Military Sun Helmets of the World
By Peter Suciu and Stuart Barnes
Published by Naval and Military Press ( www.naval-military-press.com)
The sun helmet, better known as the “Pith helmet”, grew out of necessity when the British were serving in India and it was effectively born in the conflicts of the nineteenth century. The British military realised that headwear giving protection from the extreme sun of the Indian climate was essential. Thus the sun helmet was developed.
The British designs served as the basis for many other nations to follow and the sun helmet is still used by some nations. It was worn in action during the numerous small nineteenth and twenty century conflicts, the two World Wars and more recent battles. It was the defining headgear of the Communist side during the Vietnam War.
The authors in this outstanding volume discuss the creation and history of the sun helmet. A number of designs were considered by the British and these styles proved to be the principal prototypes used by many other nations. They devote specific chapters to European “colonial” sun helmets and they discuss in great detail the helmets worn by the French, Germans and Italians. These (with the British) were the principal European Colonial powers and as such their forces both national and local experienced the climates where sun helmets were a necessity. The sun helmets of the Belgian, Portuguese and Spanish military were not so varied and numerous as these nations served a lesser part in the Colonial era.
American sun helmets are discussed and this chapter presents a surprising claim to fame! The Americans claim that they had the first general officer to wear a sun helmet outside of India namely by Confederate Army Brigadier General Irvin McDowell at the Battle of Bull Run (July 21, 1861). This may have been possible as McDowell had travelled throughout India in the decade preceding the American Civil War and it is entirely feasible that he acquired some form of Anglo-Indian sun helmet.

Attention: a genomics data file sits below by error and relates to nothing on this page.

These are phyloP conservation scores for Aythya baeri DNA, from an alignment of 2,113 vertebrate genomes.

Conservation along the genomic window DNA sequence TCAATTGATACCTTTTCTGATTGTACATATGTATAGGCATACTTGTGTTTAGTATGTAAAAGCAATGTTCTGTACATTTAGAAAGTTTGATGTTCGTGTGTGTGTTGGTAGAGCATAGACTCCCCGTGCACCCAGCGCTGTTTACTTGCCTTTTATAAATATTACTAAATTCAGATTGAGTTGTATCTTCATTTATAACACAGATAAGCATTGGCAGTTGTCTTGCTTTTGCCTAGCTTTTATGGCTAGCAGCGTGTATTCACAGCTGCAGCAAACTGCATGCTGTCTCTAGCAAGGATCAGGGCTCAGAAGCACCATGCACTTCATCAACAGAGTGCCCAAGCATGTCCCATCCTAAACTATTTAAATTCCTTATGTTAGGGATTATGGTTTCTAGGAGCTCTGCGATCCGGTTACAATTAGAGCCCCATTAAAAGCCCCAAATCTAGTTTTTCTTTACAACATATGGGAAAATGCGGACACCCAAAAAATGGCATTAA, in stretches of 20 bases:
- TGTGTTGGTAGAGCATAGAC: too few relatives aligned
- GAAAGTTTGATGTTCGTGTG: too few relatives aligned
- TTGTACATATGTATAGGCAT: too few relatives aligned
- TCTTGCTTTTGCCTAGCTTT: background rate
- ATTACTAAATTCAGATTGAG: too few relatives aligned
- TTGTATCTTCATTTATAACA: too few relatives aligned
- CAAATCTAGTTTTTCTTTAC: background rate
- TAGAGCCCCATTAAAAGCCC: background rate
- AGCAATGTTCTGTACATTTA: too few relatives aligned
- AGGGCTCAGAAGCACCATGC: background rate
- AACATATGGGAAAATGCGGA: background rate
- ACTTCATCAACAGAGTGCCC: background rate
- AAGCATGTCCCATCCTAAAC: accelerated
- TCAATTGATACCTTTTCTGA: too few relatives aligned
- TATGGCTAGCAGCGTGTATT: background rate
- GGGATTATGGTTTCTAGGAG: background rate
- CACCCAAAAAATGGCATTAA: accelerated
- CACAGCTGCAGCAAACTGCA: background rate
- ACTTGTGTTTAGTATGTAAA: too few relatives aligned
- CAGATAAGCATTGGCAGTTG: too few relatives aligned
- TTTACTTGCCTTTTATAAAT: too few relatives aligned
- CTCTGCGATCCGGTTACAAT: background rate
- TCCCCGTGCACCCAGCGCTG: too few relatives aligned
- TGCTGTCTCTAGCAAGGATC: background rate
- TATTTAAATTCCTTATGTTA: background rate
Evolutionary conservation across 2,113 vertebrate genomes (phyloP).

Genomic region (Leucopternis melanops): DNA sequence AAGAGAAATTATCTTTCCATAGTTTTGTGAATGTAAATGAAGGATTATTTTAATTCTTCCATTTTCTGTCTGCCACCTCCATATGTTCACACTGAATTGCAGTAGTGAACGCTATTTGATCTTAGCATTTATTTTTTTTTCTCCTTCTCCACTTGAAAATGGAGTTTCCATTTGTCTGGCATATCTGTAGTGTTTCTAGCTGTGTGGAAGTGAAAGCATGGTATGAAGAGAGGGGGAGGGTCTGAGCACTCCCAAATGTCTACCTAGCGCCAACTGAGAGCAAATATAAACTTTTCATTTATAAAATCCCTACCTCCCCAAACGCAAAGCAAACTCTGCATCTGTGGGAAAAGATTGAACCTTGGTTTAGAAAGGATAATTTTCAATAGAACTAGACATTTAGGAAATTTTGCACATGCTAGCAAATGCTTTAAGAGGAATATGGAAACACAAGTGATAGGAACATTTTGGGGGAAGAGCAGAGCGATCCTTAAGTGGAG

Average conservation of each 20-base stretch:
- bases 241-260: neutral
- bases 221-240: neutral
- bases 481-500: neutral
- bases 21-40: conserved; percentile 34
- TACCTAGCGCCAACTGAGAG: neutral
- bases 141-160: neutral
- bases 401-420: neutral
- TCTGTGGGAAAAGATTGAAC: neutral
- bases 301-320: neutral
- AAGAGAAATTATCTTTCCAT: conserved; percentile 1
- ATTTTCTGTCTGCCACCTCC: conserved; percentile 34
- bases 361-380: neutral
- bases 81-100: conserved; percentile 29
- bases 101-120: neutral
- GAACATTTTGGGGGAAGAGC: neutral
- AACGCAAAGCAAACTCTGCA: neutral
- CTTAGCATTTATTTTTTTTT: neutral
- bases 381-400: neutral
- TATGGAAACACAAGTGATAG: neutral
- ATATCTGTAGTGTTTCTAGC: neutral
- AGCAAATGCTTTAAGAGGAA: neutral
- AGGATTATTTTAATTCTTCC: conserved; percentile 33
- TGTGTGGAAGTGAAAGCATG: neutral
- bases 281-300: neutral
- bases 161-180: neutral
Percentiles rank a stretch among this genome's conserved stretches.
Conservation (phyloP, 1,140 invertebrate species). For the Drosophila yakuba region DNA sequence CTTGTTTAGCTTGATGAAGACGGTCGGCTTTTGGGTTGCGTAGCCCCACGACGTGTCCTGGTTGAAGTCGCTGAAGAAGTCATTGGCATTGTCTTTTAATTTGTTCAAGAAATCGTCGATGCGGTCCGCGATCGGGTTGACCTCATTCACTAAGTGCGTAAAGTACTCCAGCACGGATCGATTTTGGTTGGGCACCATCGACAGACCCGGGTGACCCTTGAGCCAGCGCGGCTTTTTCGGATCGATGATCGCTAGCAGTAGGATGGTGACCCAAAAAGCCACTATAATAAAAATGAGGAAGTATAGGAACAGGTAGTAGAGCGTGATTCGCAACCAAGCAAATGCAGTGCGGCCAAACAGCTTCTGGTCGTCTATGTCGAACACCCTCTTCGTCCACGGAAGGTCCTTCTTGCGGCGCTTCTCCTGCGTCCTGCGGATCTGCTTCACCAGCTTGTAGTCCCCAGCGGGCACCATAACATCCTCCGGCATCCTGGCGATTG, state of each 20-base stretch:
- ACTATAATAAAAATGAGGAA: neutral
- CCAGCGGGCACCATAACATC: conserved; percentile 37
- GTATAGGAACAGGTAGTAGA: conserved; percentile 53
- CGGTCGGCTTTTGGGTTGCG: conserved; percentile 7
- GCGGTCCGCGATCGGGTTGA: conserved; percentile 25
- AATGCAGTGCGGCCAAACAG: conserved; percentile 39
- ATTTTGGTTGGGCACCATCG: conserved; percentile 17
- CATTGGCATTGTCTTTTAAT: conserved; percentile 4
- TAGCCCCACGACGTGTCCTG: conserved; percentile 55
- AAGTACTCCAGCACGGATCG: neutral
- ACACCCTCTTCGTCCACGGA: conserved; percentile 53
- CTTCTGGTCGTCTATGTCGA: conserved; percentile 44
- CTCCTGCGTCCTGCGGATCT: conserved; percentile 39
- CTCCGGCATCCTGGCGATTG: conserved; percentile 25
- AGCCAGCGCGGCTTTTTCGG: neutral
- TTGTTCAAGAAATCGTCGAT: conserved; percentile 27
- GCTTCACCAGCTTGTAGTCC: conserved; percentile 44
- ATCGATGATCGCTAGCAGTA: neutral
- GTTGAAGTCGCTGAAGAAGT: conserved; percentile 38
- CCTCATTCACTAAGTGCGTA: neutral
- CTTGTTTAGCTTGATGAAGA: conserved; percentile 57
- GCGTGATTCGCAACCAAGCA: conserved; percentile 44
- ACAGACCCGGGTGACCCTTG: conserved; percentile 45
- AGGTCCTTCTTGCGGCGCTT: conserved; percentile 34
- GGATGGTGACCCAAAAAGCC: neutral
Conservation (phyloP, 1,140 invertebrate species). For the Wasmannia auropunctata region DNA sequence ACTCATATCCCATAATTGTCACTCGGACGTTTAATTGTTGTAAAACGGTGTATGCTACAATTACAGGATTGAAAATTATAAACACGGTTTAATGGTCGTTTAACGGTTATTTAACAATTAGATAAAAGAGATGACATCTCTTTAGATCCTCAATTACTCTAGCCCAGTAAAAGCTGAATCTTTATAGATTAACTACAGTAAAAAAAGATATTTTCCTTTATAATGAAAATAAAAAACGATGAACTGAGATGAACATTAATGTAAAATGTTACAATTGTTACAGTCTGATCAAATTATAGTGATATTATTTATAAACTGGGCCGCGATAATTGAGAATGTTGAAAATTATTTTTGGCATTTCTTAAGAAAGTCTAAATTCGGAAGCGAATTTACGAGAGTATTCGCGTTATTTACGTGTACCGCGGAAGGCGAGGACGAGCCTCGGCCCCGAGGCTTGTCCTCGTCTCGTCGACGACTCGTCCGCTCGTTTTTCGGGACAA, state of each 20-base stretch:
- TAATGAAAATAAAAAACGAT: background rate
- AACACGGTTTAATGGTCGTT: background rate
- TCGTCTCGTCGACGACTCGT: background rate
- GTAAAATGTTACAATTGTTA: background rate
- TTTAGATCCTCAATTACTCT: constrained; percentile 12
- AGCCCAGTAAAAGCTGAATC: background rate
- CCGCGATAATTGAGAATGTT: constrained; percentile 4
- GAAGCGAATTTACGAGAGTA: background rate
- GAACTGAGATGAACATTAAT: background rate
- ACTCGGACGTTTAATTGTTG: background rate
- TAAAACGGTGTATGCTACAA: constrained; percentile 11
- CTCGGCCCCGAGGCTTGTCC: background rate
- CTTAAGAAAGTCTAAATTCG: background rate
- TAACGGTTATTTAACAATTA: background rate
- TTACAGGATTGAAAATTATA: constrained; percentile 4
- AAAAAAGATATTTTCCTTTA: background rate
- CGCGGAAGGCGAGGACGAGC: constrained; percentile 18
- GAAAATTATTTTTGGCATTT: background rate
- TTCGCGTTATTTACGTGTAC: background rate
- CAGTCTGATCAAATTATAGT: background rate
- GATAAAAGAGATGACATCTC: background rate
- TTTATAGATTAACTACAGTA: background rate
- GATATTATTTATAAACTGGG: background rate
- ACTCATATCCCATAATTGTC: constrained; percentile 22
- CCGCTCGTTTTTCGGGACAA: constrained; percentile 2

Asian sun helmets are considered in the superb chapters on Japanese (mainly World War 2) and Vietnamese (Vietnam War) headwear. Both of these nations made their sun helmets their icon rather like the British in the South African War against the Zulus (c. 1879). The helmets also worn by South American nations are discussed and many of these were based on European designs.
The numerous illustrations help to clarify the text and provide ample opportunities to be able to compare and contrast the multitude of designs. Naturally the collector would not be able to amass a collection of all the styles of sun helmets issued by the numerous nations so the excellent photography illustrates the major variations. The authors also give advice on the care and preservation of the helmets. Overall the authors have produced an exceptional work and it is likely to become the “Bible” for sun helmet collectors throughout the English speaking world.